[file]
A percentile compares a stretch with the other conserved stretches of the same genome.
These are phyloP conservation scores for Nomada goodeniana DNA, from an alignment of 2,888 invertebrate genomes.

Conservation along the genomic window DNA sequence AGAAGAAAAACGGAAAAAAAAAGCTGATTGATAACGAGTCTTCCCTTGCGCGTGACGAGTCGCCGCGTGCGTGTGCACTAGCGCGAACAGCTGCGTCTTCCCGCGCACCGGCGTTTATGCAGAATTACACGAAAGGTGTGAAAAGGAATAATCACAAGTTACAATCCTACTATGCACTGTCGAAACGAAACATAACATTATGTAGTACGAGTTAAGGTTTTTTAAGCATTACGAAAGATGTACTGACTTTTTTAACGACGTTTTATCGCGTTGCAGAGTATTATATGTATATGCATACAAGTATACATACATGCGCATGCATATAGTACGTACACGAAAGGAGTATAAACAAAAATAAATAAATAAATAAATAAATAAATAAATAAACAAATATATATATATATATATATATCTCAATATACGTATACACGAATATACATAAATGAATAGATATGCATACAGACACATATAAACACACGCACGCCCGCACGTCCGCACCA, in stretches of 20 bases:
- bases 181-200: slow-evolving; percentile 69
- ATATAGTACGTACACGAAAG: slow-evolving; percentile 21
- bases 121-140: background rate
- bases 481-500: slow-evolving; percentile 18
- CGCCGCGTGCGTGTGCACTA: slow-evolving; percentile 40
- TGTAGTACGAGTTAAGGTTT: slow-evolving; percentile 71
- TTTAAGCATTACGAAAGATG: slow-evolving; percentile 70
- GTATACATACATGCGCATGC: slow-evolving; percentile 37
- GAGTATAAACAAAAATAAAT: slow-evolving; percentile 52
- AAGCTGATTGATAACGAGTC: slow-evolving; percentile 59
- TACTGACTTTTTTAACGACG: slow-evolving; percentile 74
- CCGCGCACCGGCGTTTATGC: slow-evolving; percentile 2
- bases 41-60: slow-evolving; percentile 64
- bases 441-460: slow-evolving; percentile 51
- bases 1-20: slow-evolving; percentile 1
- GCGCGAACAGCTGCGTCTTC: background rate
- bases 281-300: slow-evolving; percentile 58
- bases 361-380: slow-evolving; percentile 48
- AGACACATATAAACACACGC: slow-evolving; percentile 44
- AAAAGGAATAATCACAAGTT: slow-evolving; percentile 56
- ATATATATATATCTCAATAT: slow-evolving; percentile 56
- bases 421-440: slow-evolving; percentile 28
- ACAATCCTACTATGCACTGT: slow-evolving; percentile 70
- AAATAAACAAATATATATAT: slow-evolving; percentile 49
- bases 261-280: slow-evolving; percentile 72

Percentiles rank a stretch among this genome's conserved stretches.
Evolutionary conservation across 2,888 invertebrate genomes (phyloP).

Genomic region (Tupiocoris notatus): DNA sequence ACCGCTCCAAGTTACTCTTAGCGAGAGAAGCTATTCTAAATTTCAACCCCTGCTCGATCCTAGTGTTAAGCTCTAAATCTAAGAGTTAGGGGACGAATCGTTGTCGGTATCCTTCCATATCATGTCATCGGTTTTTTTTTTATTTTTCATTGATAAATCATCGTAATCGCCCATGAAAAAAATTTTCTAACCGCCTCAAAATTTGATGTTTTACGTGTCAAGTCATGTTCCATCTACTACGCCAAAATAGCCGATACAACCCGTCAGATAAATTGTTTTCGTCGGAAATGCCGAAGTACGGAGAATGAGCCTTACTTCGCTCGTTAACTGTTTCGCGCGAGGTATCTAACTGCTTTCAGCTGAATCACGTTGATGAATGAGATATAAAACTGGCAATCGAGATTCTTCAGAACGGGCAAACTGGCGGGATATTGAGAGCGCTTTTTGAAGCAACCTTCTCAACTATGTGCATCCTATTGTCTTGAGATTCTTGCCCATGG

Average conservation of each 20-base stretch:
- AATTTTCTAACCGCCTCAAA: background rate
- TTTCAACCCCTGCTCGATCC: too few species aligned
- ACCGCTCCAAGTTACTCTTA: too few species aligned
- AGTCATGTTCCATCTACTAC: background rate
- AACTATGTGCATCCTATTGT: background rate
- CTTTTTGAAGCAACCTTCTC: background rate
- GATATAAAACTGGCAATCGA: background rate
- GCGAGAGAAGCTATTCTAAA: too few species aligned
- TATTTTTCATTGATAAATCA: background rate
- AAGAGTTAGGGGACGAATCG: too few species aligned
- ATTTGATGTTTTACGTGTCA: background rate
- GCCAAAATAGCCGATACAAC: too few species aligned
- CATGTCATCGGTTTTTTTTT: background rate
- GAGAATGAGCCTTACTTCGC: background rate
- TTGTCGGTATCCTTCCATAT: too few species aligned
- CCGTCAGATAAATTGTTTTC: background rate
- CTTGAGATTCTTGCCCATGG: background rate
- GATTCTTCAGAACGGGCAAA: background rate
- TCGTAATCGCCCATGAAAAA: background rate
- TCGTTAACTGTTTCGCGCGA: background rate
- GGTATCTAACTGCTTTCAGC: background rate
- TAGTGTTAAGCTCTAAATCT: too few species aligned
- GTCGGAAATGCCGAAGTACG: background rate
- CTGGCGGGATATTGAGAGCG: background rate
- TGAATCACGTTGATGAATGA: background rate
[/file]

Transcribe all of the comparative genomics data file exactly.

A percentile compares a stretch with the other conserved stretches of the same genome.
These are phyloP conservation scores for Nomada goodeniana DNA, from an alignment of 2,888 invertebrate genomes.

Conservation along the genomic window DNA sequence AGAAGAAAAACGGAAAAAAAAAGCTGATTGATAACGAGTCTTCCCTTGCGCGTGACGAGTCGCCGCGTGCGTGTGCACTAGCGCGAACAGCTGCGTCTTCCCGCGCACCGGCGTTTATGCAGAATTACACGAAAGGTGTGAAAAGGAATAATCACAAGTTACAATCCTACTATGCACTGTCGAAACGAAACATAACATTATGTAGTACGAGTTAAGGTTTTTTAAGCATTACGAAAGATGTACTGACTTTTTTAACGACGTTTTATCGCGTTGCAGAGTATTATATGTATATGCATACAAGTATACATACATGCGCATGCATATAGTACGTACACGAAAGGAGTATAAACAAAAATAAATAAATAAATAAATAAATAAATAAATAAACAAATATATATATATATATATATATCTCAATATACGTATACACGAATATACATAAATGAATAGATATGCATACAGACACATATAAACACACGCACGCCCGCACGTCCGCACCA, in stretches of 20 bases:
- bases 181-200: slow-evolving; percentile 69
- ATATAGTACGTACACGAAAG: slow-evolving; percentile 21
- bases 121-140: background rate
- bases 481-500: slow-evolving; percentile 18
- CGCCGCGTGCGTGTGCACTA: slow-evolving; percentile 40
- TGTAGTACGAGTTAAGGTTT: slow-evolving; percentile 71
- TTTAAGCATTACGAAAGATG: slow-evolving; percentile 70
- GTATACATACATGCGCATGC: slow-evolving; percentile 37
- GAGTATAAACAAAAATAAAT: slow-evolving; percentile 52
- AAGCTGATTGATAACGAGTC: slow-evolving; percentile 59
- TACTGACTTTTTTAACGACG: slow-evolving; percentile 74
- CCGCGCACCGGCGTTTATGC: slow-evolving; percentile 2
- bases 41-60: slow-evolving; percentile 64
- bases 441-460: slow-evolving; percentile 51
- bases 1-20: slow-evolving; percentile 1
- GCGCGAACAGCTGCGTCTTC: background rate
- bases 281-300: slow-evolving; percentile 58
- bases 361-380: slow-evolving; percentile 48
- AGACACATATAAACACACGC: slow-evolving; percentile 44
- AAAAGGAATAATCACAAGTT: slow-evolving; percentile 56
- ATATATATATATCTCAATAT: slow-evolving; percentile 56
- bases 421-440: slow-evolving; percentile 28
- ACAATCCTACTATGCACTGT: slow-evolving; percentile 70
- AAATAAACAAATATATATAT: slow-evolving; percentile 49
- bases 261-280: slow-evolving; percentile 72

Percentiles rank a stretch among this genome's conserved stretches.
Evolutionary conservation across 2,888 invertebrate genomes (phyloP).

Genomic region (Tupiocoris notatus): DNA sequence ACCGCTCCAAGTTACTCTTAGCGAGAGAAGCTATTCTAAATTTCAACCCCTGCTCGATCCTAGTGTTAAGCTCTAAATCTAAGAGTTAGGGGACGAATCGTTGTCGGTATCCTTCCATATCATGTCATCGGTTTTTTTTTTATTTTTCATTGATAAATCATCGTAATCGCCCATGAAAAAAATTTTCTAACCGCCTCAAAATTTGATGTTTTACGTGTCAAGTCATGTTCCATCTACTACGCCAAAATAGCCGATACAACCCGTCAGATAAATTGTTTTCGTCGGAAATGCCGAAGTACGGAGAATGAGCCTTACTTCGCTCGTTAACTGTTTCGCGCGAGGTATCTAACTGCTTTCAGCTGAATCACGTTGATGAATGAGATATAAAACTGGCAATCGAGATTCTTCAGAACGGGCAAACTGGCGGGATATTGAGAGCGCTTTTTGAAGCAACCTTCTCAACTATGTGCATCCTATTGTCTTGAGATTCTTGCCCATGG

Average conservation of each 20-base stretch:
- AATTTTCTAACCGCCTCAAA: background rate
- TTTCAACCCCTGCTCGATCC: too few species aligned
- ACCGCTCCAAGTTACTCTTA: too few species aligned
- AGTCATGTTCCATCTACTAC: background rate
- AACTATGTGCATCCTATTGT: background rate
- CTTTTTGAAGCAACCTTCTC: background rate
- GATATAAAACTGGCAATCGA: background rate
- GCGAGAGAAGCTATTCTAAA: too few species aligned
- TATTTTTCATTGATAAATCA: background rate
- AAGAGTTAGGGGACGAATCG: too few species aligned
- ATTTGATGTTTTACGTGTCA: background rate
- GCCAAAATAGCCGATACAAC: too few species aligned
- CATGTCATCGGTTTTTTTTT: background rate
- GAGAATGAGCCTTACTTCGC: background rate
- TTGTCGGTATCCTTCCATAT: too few species aligned
- CCGTCAGATAAATTGTTTTC: background rate
- CTTGAGATTCTTGCCCATGG: background rate
- GATTCTTCAGAACGGGCAAA: background rate
- TCGTAATCGCCCATGAAAAA: background rate
- TCGTTAACTGTTTCGCGCGA: background rate
- GGTATCTAACTGCTTTCAGC: background rate
- TAGTGTTAAGCTCTAAATCT: too few species aligned
- GTCGGAAATGCCGAAGTACG: background rate
- CTGGCGGGATATTGAGAGCG: background rate
- TGAATCACGTTGATGAATGA: background rate